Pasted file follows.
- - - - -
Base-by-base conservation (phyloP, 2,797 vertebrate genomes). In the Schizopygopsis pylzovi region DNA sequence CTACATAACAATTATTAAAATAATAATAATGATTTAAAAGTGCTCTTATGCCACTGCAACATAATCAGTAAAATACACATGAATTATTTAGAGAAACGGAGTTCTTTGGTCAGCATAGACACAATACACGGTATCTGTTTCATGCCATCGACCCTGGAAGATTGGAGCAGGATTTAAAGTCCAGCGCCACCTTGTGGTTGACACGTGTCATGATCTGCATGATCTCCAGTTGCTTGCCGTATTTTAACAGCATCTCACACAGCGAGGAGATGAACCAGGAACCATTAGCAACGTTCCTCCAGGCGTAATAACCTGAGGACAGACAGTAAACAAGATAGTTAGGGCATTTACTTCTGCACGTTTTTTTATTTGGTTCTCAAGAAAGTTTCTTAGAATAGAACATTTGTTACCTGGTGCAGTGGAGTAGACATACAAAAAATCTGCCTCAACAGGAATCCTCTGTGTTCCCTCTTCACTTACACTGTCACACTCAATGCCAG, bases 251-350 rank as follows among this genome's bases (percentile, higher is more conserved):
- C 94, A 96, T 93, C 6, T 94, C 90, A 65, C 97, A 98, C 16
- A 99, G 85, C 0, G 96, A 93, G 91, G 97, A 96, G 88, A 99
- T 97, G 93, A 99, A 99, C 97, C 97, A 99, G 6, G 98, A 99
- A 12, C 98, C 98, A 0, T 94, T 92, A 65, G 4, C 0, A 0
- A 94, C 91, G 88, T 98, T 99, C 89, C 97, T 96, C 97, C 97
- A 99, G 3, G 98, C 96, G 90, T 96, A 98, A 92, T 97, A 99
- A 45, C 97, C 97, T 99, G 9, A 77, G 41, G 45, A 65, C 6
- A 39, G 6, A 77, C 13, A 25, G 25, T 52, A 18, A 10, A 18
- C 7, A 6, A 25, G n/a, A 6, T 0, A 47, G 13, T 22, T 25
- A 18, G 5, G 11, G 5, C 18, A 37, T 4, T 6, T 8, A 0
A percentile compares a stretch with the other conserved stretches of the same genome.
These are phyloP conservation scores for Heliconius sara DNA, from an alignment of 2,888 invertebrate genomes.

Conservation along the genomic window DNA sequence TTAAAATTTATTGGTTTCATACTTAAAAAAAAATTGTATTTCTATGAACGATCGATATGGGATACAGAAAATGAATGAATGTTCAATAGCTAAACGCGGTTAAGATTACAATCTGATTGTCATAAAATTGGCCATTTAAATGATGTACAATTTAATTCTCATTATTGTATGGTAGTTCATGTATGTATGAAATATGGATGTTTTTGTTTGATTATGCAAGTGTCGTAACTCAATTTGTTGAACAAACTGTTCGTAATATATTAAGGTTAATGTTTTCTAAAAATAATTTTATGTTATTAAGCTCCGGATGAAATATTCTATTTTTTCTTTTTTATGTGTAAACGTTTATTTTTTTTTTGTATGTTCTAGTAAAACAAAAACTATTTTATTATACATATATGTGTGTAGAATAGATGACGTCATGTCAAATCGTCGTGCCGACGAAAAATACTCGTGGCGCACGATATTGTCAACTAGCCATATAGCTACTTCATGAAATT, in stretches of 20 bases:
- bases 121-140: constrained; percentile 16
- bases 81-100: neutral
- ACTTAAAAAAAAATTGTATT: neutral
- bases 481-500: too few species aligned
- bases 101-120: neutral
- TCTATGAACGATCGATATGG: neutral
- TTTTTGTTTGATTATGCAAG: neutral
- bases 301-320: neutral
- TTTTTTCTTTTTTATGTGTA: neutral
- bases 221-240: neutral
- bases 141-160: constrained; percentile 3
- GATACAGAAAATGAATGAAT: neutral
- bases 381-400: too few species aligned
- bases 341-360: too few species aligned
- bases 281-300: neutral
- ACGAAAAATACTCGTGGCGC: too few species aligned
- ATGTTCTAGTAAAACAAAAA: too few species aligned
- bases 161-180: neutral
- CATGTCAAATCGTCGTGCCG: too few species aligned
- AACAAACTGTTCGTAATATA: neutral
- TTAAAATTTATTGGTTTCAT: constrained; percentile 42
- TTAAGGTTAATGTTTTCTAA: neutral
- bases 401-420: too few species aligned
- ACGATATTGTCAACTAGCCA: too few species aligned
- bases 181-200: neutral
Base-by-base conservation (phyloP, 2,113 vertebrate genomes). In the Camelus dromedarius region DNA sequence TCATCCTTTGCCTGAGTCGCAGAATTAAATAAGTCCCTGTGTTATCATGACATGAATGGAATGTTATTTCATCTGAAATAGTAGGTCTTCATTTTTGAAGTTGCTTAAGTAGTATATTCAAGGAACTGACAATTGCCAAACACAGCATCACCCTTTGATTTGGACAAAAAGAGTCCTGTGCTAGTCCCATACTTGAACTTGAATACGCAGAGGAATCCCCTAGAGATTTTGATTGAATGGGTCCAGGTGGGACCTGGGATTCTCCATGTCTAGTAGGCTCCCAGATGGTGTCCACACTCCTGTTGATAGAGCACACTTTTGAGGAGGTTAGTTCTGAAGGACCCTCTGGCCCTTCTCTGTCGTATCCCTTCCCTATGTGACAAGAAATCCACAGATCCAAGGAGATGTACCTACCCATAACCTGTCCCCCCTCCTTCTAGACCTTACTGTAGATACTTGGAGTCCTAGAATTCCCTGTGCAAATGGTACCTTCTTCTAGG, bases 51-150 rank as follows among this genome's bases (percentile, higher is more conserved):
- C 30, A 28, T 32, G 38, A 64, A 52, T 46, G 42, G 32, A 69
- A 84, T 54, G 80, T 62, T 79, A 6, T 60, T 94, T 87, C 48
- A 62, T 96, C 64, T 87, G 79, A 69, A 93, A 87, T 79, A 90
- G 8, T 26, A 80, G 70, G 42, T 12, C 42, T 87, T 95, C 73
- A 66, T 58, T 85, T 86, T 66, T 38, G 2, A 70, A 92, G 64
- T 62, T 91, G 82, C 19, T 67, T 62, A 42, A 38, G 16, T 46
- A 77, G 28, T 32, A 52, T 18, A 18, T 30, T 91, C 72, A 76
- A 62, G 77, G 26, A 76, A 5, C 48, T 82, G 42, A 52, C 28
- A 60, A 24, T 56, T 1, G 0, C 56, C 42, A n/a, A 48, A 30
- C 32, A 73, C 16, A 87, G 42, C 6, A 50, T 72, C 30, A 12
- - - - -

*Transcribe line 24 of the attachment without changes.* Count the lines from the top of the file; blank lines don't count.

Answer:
- bases 221-240: neutral